Rwanda’s tourism revenue hit $620 million in 2023

Tourists visit Akagera National Park. Rwanda’s tourism revenue rose by 36 percent from $445 million in 2022 to reach $620 million in 2023. Courtesy

Rwanda’s tourism revenue rose by 36 percent from $445 million in 2022 to reach $620 million in 2023 (approx: Rwf798 billion), as stated in the 2023 Rwanda Development Board (RDB) annual report.

ALSO READ: Rwanda tourism revenue more than doubled to $445m in 2022

The growth generated from 1.4 million visitors indicates that the sector has surpassed 2019 revenues, at a recovery rate of 124 percent from the hurdles of Covid-19 pandemic.

As a result of the country’s efforts to promote domestic tourism, this section increased to $47.7 million, contributing to increased visits to national parks which generated $35.79 million in 2023, the report adds.

For instance, the Volcanoes National Park registered the highest increase of 38 percent in visitors, followed by Akagera National Park which increased by 24 percent, and Nyungwe National Park by 10 percent.

Nyungwe National Park was declared a World Heritage site in 2023.

Consequently, RDB’s revenue sharing scheme with communities surrounding the national parks saw Rwf2 billion disbursed in different projects including 54 projects in agriculture sector, 43 infrastructure projects, 8 projects aimed at supplying equipment for rural shops, housing, and artisans, as well as 6 projects for community enterprises.

Michaella Rugwizangoga, Chief Tourism Officer, RDB, said the growth comes as a yield of strategies to position Rwanda as a unique high-end, low-volume, eco-tourism destination, and conservation efforts.

She noted that the country has consistently participated in top global tourism business fairs over the past 20 years, including the ITB Berlin, We are Africa, ILTM (Singapore, Cannes, and Virtuoso) where Rwandan travel agencies engage with tourism buyers.

“Rwanda’s capacity to attract top hospitality global brands such as One&Only, Singita, Radisson, and Marriott, the promotional role played by Visit Rwanda partnerships, as well as incentive opportunities for local and international investors are also key factors for such incredible growth.”

Going forward, Rugwizangoga said they anticipate continuous growth as indicated by the performance of national parks in the first quarter of 2024, despite January to March being traditionally a low season, the following months which are mostly high season will also yield more.

“We want to continue attracting top hospitality brands, diversify the offerings and products, and offer more leisure products targeted to families.”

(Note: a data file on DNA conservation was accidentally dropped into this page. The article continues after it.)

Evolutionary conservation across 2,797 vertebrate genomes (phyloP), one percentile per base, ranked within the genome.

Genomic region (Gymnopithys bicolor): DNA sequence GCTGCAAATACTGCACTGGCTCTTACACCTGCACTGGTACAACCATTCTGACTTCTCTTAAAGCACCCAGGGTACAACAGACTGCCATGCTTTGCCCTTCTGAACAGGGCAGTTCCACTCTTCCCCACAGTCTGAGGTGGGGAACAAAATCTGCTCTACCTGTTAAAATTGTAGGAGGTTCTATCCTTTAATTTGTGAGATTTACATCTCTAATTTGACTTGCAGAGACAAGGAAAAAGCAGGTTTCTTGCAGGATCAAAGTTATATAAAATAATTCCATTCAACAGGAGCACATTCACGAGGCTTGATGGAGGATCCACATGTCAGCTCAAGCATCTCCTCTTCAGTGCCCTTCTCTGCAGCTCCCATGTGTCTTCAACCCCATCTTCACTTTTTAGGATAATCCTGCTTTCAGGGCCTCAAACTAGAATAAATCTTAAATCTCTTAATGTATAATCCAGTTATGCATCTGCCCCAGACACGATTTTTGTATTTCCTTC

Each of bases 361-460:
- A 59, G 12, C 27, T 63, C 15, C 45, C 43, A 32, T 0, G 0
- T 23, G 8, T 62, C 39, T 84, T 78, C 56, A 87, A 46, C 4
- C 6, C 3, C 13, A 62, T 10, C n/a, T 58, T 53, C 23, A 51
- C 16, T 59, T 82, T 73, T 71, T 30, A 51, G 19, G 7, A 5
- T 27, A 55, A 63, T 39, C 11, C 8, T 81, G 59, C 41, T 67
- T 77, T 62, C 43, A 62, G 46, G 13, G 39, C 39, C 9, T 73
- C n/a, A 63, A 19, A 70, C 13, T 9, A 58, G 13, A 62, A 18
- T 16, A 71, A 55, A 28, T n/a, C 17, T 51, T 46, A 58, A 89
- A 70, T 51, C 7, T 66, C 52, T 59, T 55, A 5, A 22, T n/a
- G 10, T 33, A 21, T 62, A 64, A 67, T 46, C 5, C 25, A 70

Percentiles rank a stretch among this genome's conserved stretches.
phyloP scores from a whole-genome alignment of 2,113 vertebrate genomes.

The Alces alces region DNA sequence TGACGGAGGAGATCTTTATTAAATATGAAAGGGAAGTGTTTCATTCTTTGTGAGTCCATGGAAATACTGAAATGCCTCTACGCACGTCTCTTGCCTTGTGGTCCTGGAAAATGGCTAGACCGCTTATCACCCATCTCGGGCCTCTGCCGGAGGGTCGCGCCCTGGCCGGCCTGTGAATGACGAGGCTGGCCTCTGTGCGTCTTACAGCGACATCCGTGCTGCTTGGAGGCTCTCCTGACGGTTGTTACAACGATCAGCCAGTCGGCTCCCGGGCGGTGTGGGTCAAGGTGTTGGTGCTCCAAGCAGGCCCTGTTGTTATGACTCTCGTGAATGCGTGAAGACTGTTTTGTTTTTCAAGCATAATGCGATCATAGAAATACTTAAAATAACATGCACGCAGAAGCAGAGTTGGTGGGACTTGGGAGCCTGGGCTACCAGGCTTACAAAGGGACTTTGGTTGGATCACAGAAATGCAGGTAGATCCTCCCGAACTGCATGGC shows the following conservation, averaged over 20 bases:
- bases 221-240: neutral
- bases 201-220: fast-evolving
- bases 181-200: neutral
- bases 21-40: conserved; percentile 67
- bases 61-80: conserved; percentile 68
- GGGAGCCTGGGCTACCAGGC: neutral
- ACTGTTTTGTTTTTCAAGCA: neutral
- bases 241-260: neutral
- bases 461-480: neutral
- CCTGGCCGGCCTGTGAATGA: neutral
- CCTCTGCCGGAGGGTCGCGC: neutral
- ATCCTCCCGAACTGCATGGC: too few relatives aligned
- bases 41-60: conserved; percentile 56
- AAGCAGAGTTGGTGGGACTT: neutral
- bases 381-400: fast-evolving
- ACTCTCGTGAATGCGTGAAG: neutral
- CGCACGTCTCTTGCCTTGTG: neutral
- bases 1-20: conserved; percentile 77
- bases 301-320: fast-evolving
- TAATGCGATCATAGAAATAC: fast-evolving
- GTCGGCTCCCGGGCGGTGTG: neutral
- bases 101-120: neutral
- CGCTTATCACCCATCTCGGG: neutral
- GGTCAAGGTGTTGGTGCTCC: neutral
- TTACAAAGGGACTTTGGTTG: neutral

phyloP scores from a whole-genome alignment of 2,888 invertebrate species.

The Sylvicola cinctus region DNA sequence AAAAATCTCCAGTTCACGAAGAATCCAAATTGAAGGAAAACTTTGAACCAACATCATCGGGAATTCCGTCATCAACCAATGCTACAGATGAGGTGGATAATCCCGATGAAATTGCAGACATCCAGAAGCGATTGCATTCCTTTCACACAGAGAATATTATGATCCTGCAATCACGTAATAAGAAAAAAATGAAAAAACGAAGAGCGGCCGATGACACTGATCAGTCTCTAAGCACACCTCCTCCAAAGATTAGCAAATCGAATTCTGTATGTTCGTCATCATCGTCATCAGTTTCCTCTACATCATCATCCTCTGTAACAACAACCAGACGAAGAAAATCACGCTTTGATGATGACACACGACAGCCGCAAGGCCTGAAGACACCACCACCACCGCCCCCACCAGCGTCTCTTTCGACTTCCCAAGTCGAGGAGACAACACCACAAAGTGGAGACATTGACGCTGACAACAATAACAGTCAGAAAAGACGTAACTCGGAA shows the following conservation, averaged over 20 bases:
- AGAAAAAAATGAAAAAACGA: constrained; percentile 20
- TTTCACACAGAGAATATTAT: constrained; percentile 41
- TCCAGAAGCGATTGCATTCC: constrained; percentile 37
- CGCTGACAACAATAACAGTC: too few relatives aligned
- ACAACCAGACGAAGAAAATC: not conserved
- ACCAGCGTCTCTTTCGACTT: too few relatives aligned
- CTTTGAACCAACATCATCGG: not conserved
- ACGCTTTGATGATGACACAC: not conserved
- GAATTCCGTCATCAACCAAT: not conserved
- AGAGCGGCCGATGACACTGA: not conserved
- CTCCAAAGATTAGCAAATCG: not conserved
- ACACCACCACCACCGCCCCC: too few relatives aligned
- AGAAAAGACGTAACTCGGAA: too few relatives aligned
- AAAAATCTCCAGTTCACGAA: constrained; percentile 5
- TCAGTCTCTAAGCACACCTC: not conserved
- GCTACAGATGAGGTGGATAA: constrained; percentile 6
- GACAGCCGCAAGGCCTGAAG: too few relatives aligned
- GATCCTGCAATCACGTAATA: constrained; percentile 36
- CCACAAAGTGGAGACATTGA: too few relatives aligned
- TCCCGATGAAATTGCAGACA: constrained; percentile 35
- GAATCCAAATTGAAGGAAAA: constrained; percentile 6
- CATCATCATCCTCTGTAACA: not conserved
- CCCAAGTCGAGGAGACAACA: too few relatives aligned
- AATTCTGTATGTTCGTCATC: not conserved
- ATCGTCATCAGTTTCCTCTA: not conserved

Despite the government’s regulation move on closing time for nightlife, the leisure segment of tourism increased by 48 percent compared to 2022 and accounts for $236 million of total revenue. It increased by 19 percent to pre-pandemic level.

When it comes to the Meetings, Incentives, Conferences, and Events (MICE) industry, Rwanda recorded $95 million in revenue in 2023, from 160 events that attracted 65,000 delegates.

Experts in the MICE industry note that through investments in infrastructure and promotional strategies, the safety and stability the country enjoys, and the visa-free regime, Rwanda continues to emerge as one of the top destinations in Africa.

The revenue generated in 2023 might be a step closer to achieving the $800 million revenue target by 2024 from $400 million in 2017, as highlighted under the National Strategy of Transformation (NST1), the government’s seven-year (2017–2024) strategy that sets out plans for achieving its larger picture vision for economic development.

While the target was set before the onset of the pandemic, Rugwizangoga said the sector’s recovery is impressive and demonstrates its resilience.

“The sector representing 10 percent of Rwanda’s GDP can reach the target if we continue to deepen our efforts, increase the visitors’ length of stay, sell Rwanda internationally as one destination, and develop more religious tourism-related products, and culture and heritage products.”

Promoting a culture of excellence

The hospitality industry faces the challenge of poor service delivery which has been highlighted by many people, RDB efforts geared at addressing this issue saw 400 entities inspected to ensure quality standards and service delivery.

Additionally, 275 entities were monitored to ensure regulation compliance while 15 hotels were re-assessed for star rating.

Commenting on the overall economic performance under the RDB mandate, CEO Francis Gatare said priority investments were targeted in key sectors like green economy, infrastructure, ICT, health, and conservation to foster inclusive growth and resilience.



Alice Kagina



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